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About dorgan

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  1. dorgan

    Too much mast bend?

    The shroud terminations look like this: Thanks, I hadn't considered that the cap shrouds could have caused much bend really. I'm curious so I think I'll mark the turnbuckles and loosen them off just to see what happens. The balance is quite nice when sailing and only when heeled over more than 30 degrees it becomes a bit hard to manage on the tiller. So they did well in that respect. The backstay adjuster is a 48:1 system adjusted to a reasonable tension between slack and too hard to pull anymore. I haven't played around with the tension much while underway because the boat is coming out of a period of disuse and I don't know the state of the ropes. So at the least I would like to add a new safety strap on it before playing too much. I think you've got it pretty spot on. It is the 1984 First 30E with a cast iron keel. That explains the strange placement of the cap shrouds in the slot in the mast. The boom seems to have been shortened by about a foot as well so maybe this was done to counteract the CE moving forwards a bit. Thanks for the info.
  2. dorgan

    Too much mast bend?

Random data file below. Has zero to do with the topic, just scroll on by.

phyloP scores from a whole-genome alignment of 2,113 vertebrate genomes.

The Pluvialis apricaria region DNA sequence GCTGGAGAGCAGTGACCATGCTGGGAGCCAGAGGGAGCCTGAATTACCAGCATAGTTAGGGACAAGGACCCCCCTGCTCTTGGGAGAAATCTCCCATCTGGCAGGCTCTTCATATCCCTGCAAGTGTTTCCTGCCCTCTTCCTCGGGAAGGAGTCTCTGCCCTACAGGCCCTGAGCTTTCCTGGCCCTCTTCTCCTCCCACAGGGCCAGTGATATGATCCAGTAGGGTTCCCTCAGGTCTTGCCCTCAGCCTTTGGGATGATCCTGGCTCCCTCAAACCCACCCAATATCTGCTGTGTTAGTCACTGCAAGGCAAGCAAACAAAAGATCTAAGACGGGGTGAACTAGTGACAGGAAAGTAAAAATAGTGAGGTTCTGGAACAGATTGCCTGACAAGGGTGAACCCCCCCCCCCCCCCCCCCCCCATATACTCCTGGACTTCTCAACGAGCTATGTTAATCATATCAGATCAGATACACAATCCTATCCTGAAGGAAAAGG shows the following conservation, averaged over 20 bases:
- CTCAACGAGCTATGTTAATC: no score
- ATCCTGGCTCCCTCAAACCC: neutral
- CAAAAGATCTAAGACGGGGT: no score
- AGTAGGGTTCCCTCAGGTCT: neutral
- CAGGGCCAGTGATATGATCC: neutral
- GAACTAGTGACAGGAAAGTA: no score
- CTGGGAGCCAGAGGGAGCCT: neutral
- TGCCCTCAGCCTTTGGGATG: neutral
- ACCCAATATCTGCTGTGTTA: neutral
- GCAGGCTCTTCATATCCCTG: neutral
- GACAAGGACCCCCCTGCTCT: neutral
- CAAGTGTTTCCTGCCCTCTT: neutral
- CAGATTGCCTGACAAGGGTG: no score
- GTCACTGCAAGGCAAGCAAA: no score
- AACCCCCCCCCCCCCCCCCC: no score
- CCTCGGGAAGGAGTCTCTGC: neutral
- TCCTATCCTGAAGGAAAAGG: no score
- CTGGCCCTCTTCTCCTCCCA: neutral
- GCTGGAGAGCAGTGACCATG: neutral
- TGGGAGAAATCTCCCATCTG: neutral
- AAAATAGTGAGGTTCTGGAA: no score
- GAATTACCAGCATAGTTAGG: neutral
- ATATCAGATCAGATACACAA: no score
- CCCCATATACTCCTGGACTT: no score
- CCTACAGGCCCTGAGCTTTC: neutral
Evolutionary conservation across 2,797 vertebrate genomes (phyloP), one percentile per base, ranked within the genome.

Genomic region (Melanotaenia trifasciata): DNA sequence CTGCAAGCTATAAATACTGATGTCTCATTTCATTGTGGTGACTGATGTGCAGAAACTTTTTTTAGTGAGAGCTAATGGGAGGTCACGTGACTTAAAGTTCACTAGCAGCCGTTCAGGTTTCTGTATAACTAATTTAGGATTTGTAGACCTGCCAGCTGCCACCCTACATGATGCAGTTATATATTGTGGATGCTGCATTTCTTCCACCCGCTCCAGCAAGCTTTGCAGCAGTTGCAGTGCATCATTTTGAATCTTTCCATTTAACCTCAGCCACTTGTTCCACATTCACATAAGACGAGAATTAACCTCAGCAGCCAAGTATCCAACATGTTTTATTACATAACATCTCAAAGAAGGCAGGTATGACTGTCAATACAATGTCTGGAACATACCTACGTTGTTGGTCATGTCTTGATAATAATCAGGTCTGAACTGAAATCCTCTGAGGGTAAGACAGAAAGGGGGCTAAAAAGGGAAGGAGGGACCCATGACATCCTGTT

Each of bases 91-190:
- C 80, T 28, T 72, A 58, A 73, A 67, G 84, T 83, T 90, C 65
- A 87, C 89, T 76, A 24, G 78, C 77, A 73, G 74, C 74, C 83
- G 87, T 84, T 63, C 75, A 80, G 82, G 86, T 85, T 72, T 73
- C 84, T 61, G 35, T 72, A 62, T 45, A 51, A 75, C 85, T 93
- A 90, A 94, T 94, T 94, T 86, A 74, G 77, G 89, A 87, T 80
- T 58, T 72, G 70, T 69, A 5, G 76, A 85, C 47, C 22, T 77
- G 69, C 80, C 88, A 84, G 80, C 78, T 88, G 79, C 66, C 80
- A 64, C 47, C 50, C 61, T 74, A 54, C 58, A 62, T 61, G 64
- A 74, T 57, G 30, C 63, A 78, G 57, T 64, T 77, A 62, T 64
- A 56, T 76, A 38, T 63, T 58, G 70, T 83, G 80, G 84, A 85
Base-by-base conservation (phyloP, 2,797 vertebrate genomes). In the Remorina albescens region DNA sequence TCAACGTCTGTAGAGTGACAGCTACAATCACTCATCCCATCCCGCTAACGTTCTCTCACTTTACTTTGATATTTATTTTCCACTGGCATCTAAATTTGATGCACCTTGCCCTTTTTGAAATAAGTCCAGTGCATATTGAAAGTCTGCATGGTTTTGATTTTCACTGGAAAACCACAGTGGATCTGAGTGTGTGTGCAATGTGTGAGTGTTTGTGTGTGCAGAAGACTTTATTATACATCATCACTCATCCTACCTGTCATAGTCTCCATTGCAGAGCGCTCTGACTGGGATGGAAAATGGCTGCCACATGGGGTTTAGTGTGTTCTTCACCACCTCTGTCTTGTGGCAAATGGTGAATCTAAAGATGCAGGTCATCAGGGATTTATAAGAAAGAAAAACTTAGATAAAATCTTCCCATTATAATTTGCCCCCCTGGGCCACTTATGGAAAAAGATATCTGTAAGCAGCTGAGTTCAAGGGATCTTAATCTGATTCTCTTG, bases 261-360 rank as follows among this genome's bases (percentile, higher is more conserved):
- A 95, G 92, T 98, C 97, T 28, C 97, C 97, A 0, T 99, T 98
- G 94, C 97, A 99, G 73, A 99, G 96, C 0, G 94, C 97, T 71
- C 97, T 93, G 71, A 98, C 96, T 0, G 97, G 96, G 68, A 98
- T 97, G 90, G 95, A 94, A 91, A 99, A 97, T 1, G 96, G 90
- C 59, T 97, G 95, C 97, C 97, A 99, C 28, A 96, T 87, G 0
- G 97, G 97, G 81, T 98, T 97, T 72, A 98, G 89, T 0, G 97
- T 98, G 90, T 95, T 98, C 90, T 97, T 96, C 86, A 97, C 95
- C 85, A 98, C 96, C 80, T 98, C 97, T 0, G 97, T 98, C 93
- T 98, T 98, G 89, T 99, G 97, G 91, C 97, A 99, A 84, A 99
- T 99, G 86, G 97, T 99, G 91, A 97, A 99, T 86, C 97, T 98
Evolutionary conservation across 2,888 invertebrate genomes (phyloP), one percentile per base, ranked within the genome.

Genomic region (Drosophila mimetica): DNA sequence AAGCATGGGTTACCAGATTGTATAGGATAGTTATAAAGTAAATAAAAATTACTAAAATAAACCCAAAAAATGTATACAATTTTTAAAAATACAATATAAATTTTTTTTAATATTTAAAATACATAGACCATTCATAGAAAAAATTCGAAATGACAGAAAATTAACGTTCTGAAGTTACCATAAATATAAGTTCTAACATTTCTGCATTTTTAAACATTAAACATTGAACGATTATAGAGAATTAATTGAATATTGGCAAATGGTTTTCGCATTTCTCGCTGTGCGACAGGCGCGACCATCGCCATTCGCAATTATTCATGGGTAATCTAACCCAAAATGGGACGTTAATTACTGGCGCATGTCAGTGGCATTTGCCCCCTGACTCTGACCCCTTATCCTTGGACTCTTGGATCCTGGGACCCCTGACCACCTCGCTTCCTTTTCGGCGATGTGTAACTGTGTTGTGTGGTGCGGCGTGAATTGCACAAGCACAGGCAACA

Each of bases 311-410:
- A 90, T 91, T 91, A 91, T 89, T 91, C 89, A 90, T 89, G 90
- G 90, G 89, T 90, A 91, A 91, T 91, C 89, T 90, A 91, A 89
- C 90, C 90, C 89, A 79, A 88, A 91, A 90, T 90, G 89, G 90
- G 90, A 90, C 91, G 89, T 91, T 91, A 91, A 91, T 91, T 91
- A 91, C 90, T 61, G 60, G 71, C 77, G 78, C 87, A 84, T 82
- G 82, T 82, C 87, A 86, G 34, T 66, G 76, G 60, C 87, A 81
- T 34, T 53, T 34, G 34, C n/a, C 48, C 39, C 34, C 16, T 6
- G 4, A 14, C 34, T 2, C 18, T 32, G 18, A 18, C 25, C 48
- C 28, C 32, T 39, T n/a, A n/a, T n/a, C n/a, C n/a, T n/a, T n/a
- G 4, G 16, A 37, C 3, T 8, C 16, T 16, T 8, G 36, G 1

How much should a mast bend under no load? When does it become a problem? This is an older model Beneteau first 30 with a cascading backstay system. The mast is an Isomat NG-37. As you can see in the picture from the base of the mast, there is at least 100mm of bend when you hold the main halyard taut. When I loosen off the backstay the curvature in the mast does not change. So the mast has undergone some permanent deformation. When we're beating upwind with a few waves the mast does not appear to be flexing significantly. Shroud tension seems not to be either super tight or too loose. When going upwind, the leeward cap shrouds are less tight but still have enough tension not to go slack. Not really sure how this could have happened to the mast. It seems that the PO may have been playing around with the baby stay because it is still hanging there at the base of the mast. The bend is also causing the cap shrouds to rub against the aft part of their slot at the top of the mast. It has obviously been like this for a while as you can see from the galvanic corrosion. This might not be due to the mast bend and could possibly mean that the spreaders are not original. I'm still trying to piece together the mystery. Is a bend like this some kind of sign that there was an accident with the mast in the past? Is this amount of curvature just a disaster waiting to happen or is it pretty normal for older masts to take on a bit of bend? Maybe I should jury rig a checkstay around the spreaders and crank the mast back into shape, but maybe that could make the bend pop out the other way instead...